PIFs (Three Different Ones)





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Uploaded on Aug 22, 2010

1986 PIFs on behalf of Britain's tightest government, advising its subjects to invest in home insulation in order to save money - oops, I mean "monergy", in an early example of the hateful modern trend towards portmanteau'ing anything more than two syllables long - LiLo, Jedward, SuBo, BuShi.

1986 was UK Energy Efficiency Year and "Monergy 86" represented the Thatcher Government's take on the concept: they chose to promote energy saving in purely financial terms. Zip is said about conservation or saving anything other than coins.

Perhaps ironically, the campaign cost the Government seventy million pounds. But then, it wasn't just a series of PIFs, it was a nationwide bunfight of Monergy Roadshows, Monergy school assemblies followed by Monergy activity days, Monergy seminars for teachers, Monergy exhibitions, Monergy pies, Monergy discos, Monergy demagogues and finally a giant Monergy orgy in the middle of London. Some of those are lies.

The TV campaign took 4 million out of the 70 million budget and involved a rather strained metaphor on the Three Little Pigs, who turn out to be a middle class suburban two-parent one-piglet family (I think that other one's meant to be a child, but he might just be short) of the sort that the Thatcher regime considered the lowest rung on the social ladder to have any worth. They're seen plugging up the mortar (which involves a slightly alarming ass-shot, complete with curly tail), installing draught excluders and at one point buying a new boiler - the PIF skirts around the issue of how much they actually had to spend on it and how it corresponds with how much Monergy they'd now save. It's vaguely like watching the lower-class cousins of the NatWest pig family, too proud to call their Uncle Nathaniel for a bailout. The person I feel sorriest for, however, is the voiceover man, a veteran who's being forced to use the word "Monergy" as if it's a) a word and b) not embarassing. Just to nag you further, the triangle logo showed up on British Gas and WhateverElectric adverts throughout "Monergy 86" for good measure.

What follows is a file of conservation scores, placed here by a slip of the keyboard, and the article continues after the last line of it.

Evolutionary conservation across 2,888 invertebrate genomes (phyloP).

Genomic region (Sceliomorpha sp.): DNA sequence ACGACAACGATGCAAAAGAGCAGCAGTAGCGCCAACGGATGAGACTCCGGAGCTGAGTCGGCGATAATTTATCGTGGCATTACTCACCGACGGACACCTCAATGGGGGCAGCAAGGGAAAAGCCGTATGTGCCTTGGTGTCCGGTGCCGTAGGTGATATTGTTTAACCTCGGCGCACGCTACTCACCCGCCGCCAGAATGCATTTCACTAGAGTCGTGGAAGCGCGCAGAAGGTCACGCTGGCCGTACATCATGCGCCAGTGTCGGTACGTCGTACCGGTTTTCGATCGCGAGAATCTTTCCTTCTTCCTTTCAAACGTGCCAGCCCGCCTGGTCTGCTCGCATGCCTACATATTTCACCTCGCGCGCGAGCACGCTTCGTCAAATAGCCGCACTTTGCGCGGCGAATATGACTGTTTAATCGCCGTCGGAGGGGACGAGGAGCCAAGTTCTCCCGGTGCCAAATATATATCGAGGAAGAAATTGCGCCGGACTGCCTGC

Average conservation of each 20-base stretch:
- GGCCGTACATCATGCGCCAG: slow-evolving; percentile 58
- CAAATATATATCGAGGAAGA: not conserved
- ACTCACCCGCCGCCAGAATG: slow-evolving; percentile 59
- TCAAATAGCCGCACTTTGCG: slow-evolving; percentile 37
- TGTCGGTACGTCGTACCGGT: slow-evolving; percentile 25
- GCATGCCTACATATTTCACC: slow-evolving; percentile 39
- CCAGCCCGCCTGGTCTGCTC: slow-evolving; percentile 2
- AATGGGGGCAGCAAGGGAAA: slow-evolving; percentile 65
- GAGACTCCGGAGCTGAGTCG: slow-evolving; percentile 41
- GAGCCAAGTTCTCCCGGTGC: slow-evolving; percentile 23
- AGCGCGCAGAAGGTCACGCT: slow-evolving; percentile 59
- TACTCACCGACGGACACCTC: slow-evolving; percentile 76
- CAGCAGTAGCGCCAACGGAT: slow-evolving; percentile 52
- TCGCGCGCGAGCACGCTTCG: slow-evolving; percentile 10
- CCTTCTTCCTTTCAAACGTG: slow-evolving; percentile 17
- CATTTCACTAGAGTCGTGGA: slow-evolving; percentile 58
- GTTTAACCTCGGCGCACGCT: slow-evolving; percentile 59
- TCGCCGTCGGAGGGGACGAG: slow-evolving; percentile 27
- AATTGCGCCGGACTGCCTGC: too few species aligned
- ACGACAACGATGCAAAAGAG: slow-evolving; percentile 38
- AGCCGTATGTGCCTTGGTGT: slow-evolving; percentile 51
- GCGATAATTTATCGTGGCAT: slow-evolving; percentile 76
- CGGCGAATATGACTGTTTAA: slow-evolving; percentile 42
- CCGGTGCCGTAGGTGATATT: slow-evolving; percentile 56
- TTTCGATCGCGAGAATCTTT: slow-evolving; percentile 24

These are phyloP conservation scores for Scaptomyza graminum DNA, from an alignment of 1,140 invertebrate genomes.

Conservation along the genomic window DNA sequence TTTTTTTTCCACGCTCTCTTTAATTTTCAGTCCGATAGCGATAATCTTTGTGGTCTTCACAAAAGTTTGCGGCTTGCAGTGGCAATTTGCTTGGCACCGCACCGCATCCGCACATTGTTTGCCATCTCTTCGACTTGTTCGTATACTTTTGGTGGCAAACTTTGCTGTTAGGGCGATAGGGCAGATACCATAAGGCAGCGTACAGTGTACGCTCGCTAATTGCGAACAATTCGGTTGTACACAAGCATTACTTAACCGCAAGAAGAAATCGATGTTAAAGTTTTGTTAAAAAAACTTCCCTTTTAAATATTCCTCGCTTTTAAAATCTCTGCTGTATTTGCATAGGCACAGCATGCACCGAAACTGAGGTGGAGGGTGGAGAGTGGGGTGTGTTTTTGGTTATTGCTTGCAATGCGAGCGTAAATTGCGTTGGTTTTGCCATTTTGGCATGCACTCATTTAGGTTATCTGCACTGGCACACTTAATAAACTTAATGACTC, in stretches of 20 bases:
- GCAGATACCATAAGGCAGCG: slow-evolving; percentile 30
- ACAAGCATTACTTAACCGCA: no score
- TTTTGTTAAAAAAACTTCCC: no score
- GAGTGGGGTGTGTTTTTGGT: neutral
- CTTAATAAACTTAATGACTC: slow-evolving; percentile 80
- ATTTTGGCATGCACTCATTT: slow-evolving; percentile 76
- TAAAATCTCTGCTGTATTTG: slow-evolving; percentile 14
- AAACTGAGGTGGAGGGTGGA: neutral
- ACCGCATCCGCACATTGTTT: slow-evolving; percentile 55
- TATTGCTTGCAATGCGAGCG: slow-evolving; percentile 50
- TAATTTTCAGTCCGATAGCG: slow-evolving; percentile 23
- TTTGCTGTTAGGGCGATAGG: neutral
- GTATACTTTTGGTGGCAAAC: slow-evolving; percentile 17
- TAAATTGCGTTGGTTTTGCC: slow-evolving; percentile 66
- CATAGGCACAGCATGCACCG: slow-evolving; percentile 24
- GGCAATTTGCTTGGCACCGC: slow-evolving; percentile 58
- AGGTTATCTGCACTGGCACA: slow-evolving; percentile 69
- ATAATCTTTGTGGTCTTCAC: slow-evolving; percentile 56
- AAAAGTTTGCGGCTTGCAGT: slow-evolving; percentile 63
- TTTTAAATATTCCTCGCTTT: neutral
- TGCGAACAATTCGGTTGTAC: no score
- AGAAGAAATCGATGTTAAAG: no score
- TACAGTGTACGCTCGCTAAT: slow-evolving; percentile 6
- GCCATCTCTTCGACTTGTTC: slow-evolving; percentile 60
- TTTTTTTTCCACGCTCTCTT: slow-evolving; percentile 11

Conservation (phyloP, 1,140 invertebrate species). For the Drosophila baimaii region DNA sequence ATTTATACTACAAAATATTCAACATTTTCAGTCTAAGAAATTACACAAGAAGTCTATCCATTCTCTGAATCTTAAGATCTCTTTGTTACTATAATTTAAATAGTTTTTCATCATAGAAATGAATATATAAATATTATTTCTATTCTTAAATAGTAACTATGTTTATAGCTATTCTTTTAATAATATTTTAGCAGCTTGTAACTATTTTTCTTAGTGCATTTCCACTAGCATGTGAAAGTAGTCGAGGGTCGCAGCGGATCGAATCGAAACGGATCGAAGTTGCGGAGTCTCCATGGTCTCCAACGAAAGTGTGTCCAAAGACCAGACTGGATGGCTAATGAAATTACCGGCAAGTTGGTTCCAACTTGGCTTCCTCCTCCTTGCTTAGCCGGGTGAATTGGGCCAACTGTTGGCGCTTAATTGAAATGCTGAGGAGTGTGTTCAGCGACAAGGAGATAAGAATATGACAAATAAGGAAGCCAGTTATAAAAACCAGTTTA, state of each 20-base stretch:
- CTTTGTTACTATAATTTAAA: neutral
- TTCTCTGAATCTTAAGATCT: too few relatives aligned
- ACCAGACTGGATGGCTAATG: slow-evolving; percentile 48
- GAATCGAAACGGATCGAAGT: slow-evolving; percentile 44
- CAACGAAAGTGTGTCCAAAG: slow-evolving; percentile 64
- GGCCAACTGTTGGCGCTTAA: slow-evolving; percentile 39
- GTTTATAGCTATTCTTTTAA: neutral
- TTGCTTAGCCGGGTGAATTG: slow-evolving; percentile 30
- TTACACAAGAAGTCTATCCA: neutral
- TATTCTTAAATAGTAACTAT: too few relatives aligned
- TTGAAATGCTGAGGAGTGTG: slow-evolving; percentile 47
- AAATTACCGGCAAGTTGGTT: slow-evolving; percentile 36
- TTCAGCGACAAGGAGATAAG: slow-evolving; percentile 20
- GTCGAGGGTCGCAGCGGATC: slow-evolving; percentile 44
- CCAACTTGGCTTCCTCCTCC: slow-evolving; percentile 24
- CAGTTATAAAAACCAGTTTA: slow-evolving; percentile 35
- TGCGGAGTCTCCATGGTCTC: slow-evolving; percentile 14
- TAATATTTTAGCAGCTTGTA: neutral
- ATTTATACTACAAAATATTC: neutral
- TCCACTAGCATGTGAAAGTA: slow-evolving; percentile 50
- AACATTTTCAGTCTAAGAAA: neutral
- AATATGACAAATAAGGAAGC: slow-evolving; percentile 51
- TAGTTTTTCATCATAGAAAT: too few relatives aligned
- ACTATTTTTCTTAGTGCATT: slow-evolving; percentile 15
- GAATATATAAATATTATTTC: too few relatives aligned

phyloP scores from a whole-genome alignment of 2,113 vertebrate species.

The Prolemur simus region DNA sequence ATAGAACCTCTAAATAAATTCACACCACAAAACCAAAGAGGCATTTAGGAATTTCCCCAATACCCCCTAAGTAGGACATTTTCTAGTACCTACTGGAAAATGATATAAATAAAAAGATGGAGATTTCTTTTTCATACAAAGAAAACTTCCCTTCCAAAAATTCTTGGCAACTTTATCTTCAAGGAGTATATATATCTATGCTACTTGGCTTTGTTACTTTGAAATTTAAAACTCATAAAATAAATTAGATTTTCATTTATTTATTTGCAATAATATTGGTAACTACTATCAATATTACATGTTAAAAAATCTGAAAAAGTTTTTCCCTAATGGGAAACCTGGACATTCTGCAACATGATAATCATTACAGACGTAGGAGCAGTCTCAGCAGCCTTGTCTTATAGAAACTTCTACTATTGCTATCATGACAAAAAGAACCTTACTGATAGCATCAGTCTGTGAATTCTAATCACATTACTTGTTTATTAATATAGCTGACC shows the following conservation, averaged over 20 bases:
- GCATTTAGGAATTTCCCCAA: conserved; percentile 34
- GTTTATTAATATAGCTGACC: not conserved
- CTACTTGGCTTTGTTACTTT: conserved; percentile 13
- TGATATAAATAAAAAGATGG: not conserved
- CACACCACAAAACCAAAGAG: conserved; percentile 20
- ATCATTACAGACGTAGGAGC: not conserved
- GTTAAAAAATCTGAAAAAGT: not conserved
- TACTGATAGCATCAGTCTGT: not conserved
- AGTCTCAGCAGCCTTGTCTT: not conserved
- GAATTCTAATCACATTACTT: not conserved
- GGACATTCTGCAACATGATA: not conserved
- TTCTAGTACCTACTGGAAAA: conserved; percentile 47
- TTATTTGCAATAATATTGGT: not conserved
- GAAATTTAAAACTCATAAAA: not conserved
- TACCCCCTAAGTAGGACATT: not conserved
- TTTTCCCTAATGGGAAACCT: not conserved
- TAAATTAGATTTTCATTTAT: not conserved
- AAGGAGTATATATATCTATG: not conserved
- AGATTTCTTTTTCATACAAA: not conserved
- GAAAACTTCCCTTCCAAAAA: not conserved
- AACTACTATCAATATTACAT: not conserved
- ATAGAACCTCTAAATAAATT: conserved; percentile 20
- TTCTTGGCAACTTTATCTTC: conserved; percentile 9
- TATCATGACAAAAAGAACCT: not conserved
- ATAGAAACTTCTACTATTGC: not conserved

In a darkly amusing footnote, the wave of draughtproofing under "Get More For Your Monergy" came under fire from the Buildings Research Establishment, worried that such efficiency would render every suburban house in Britain a solid, airtight block in which people would drown in their own cigarette smoke and Calorgas. Fortunately, they didn't.

The hilarious and extremely clever portmanteau lives on, however, most recently in a new, much smaller-scale energy efficiency campaign in the Capital Territory in Australia.


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